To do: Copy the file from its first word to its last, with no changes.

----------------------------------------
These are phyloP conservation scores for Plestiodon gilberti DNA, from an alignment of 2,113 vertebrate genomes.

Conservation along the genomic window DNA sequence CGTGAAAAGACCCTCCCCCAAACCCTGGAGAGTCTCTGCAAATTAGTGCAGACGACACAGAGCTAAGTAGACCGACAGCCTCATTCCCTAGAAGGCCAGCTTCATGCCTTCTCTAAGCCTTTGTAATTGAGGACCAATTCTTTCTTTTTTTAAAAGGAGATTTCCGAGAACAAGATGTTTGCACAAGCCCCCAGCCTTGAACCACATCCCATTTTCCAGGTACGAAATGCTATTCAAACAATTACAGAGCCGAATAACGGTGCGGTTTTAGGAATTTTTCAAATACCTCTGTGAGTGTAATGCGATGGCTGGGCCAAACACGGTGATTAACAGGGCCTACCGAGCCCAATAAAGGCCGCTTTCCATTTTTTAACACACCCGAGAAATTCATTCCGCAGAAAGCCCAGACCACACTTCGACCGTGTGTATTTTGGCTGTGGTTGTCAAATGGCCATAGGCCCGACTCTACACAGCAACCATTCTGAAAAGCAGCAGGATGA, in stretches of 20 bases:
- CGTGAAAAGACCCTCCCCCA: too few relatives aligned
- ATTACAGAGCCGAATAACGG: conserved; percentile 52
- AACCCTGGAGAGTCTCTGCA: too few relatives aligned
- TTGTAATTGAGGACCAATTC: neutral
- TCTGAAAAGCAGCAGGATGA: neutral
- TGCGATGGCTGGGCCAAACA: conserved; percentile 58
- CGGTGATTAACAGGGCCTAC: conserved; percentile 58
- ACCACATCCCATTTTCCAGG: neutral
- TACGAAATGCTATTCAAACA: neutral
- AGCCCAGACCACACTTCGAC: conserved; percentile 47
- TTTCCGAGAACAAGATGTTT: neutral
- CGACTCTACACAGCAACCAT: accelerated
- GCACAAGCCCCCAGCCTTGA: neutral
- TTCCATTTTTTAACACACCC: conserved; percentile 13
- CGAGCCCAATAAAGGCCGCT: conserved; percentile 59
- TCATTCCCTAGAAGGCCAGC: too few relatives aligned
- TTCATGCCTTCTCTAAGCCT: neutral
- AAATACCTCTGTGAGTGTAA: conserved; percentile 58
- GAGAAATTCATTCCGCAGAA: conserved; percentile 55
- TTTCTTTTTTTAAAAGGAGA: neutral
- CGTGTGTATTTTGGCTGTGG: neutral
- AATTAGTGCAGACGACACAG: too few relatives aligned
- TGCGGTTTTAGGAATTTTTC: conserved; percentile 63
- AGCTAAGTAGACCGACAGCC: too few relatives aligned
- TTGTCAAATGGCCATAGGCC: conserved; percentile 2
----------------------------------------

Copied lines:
These are phyloP conservation scores for Plestiodon gilberti DNA, from an alignment of 2,113 vertebrate genomes.

Conservation along the genomic window DNA sequence CGTGAAAAGACCCTCCCCCAAACCCTGGAGAGTCTCTGCAAATTAGTGCAGACGACACAGAGCTAAGTAGACCGACAGCCTCATTCCCTAGAAGGCCAGCTTCATGCCTTCTCTAAGCCTTTGTAATTGAGGACCAATTCTTTCTTTTTTTAAAAGGAGATTTCCGAGAACAAGATGTTTGCACAAGCCCCCAGCCTTGAACCACATCCCATTTTCCAGGTACGAAATGCTATTCAAACAATTACAGAGCCGAATAACGGTGCGGTTTTAGGAATTTTTCAAATACCTCTGTGAGTGTAATGCGATGGCTGGGCCAAACACGGTGATTAACAGGGCCTACCGAGCCCAATAAAGGCCGCTTTCCATTTTTTAACACACCCGAGAAATTCATTCCGCAGAAAGCCCAGACCACACTTCGACCGTGTGTATTTTGGCTGTGGTTGTCAAATGGCCATAGGCCCGACTCTACACAGCAACCATTCTGAAAAGCAGCAGGATGA, in stretches of 20 bases:
- CGTGAAAAGACCCTCCCCCA: too few relatives aligned
- ATTACAGAGCCGAATAACGG: conserved; percentile 52
- AACCCTGGAGAGTCTCTGCA: too few relatives aligned
- TTGTAATTGAGGACCAATTC: neutral
- TCTGAAAAGCAGCAGGATGA: neutral
- TGCGATGGCTGGGCCAAACA: conserved; percentile 58
- CGGTGATTAACAGGGCCTAC: conserved; percentile 58
- ACCACATCCCATTTTCCAGG: neutral
- TACGAAATGCTATTCAAACA: neutral
- AGCCCAGACCACACTTCGAC: conserved; percentile 47
- TTTCCGAGAACAAGATGTTT: neutral
- CGACTCTACACAGCAACCAT: accelerated
- GCACAAGCCCCCAGCCTTGA: neutral
- TTCCATTTTTTAACACACCC: conserved; percentile 13
- CGAGCCCAATAAAGGCCGCT: conserved; percentile 59
- TCATTCCCTAGAAGGCCAGC: too few relatives aligned
- TTCATGCCTTCTCTAAGCCT: neutral
- AAATACCTCTGTGAGTGTAA: conserved; percentile 58
- GAGAAATTCATTCCGCAGAA: conserved; percentile 55
- TTTCTTTTTTTAAAAGGAGA: neutral
- CGTGTGTATTTTGGCTGTGG: neutral
- AATTAGTGCAGACGACACAG: too few relatives aligned
- TGCGGTTTTAGGAATTTTTC: conserved; percentile 63
- AGCTAAGTAGACCGACAGCC: too few relatives aligned
- TTGTCAAATGGCCATAGGCC: conserved; percentile 2